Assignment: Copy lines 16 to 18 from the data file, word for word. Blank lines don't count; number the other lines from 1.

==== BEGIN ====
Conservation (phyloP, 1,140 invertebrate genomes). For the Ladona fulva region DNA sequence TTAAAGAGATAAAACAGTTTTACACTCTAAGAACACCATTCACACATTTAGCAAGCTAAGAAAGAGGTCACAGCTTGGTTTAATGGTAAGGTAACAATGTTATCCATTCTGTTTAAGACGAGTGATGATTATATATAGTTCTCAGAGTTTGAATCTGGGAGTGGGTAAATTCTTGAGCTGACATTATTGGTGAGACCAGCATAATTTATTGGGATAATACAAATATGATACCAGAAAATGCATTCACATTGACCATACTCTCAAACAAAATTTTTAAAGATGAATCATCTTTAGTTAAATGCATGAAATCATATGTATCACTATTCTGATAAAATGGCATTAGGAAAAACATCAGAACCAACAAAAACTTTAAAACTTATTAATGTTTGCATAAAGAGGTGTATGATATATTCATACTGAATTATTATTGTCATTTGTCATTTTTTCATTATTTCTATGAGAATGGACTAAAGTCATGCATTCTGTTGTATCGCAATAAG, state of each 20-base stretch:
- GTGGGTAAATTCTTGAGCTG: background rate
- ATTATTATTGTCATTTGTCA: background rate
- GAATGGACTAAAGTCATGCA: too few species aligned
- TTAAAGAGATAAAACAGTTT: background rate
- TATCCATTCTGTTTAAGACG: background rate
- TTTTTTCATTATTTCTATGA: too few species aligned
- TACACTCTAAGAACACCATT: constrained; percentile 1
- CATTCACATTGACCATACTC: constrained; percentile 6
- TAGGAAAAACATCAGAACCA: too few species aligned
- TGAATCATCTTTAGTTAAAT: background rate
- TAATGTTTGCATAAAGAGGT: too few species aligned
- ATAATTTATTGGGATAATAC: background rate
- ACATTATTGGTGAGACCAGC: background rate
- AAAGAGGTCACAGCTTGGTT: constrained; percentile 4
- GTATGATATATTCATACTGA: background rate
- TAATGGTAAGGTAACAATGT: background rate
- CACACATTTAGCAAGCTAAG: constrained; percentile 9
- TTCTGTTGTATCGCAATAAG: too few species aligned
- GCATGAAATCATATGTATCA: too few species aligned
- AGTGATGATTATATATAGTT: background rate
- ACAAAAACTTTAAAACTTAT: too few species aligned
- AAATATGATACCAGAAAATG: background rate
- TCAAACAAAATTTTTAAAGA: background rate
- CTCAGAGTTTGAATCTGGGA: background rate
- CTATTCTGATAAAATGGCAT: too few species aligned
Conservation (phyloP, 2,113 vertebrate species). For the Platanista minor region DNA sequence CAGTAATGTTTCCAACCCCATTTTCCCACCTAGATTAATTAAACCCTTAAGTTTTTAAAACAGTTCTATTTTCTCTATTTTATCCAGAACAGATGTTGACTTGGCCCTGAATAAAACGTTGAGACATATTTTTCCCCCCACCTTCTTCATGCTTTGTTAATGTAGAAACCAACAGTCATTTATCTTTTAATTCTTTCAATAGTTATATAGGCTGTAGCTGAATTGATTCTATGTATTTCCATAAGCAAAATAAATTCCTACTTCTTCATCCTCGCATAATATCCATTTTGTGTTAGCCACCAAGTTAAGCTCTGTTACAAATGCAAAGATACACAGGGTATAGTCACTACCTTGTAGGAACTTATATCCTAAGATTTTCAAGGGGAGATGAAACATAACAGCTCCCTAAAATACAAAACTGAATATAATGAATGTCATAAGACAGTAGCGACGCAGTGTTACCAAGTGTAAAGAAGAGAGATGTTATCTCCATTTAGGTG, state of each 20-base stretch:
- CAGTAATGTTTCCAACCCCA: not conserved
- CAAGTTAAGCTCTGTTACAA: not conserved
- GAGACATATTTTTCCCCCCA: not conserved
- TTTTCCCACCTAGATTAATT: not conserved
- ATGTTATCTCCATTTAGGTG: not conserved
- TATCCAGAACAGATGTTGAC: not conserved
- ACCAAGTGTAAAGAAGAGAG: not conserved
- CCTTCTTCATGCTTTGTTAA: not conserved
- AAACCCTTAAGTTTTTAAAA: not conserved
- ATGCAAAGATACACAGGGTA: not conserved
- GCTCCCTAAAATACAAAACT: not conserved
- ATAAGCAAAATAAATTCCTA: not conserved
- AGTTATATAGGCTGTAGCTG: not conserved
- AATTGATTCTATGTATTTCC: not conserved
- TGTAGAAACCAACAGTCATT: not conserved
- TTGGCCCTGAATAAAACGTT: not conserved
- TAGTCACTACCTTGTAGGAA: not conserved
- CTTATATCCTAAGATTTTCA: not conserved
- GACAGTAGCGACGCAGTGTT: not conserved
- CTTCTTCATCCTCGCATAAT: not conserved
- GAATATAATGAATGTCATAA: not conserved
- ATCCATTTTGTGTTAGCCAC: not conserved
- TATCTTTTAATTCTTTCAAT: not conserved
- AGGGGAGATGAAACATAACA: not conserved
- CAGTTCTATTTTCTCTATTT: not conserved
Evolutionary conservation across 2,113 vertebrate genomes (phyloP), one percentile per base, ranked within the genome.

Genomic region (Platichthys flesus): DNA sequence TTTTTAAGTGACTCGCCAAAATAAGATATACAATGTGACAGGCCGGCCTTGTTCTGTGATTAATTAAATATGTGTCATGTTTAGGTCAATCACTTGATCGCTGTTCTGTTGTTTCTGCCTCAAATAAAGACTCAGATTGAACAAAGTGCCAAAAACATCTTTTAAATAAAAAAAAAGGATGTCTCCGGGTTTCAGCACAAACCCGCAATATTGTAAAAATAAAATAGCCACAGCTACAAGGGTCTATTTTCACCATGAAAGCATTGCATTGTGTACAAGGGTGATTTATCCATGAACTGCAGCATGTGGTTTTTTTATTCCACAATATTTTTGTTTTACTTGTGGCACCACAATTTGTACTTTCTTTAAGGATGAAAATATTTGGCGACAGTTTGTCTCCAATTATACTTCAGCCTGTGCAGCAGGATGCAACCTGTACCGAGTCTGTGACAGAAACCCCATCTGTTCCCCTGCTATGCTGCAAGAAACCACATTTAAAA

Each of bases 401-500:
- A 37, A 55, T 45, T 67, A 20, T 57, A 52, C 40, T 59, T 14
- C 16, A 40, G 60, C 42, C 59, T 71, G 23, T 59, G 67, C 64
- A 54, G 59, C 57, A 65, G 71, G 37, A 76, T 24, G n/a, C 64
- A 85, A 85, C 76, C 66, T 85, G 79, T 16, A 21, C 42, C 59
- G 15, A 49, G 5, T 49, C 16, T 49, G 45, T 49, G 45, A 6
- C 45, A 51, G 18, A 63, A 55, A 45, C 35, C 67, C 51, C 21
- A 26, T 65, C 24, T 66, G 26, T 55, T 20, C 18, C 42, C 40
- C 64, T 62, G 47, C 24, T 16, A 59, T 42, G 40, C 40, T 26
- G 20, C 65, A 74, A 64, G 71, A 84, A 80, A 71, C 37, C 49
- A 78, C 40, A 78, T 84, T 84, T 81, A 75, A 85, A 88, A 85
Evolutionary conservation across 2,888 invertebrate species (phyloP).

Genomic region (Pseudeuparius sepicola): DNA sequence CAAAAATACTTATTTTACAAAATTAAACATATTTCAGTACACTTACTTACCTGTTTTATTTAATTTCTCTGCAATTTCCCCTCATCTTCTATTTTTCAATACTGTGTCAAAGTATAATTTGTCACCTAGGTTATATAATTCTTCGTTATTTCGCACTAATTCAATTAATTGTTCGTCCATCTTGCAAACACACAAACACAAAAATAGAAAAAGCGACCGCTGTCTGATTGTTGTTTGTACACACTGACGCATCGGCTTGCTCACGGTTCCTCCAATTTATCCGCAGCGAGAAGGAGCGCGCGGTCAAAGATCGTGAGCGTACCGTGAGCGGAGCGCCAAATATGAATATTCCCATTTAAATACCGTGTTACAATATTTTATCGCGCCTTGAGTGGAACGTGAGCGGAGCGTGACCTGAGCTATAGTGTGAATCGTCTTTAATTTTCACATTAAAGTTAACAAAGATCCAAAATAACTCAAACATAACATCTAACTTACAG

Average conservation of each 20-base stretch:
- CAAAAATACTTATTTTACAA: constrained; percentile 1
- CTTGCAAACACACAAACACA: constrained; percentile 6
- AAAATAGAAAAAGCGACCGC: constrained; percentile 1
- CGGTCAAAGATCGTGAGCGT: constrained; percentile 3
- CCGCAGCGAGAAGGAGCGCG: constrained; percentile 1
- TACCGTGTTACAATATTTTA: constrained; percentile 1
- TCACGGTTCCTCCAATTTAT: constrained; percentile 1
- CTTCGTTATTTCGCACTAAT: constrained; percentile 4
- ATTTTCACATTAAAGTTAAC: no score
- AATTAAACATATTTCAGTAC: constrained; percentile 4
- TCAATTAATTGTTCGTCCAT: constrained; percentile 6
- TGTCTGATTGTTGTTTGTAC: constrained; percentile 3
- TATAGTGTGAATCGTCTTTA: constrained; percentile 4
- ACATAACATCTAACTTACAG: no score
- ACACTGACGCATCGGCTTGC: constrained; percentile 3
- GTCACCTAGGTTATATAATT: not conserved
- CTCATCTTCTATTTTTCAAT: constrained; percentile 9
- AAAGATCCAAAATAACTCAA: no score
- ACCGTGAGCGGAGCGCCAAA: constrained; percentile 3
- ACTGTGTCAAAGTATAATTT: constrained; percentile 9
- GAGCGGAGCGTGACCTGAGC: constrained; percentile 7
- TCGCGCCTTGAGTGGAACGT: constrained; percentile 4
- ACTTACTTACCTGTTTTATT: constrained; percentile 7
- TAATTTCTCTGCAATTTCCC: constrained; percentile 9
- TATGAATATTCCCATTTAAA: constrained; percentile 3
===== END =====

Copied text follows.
- GTATGATATATTCATACTGA: background rate
- TAATGGTAAGGTAACAATGT: background rate
- CACACATTTAGCAAGCTAAG: constrained; percentile 9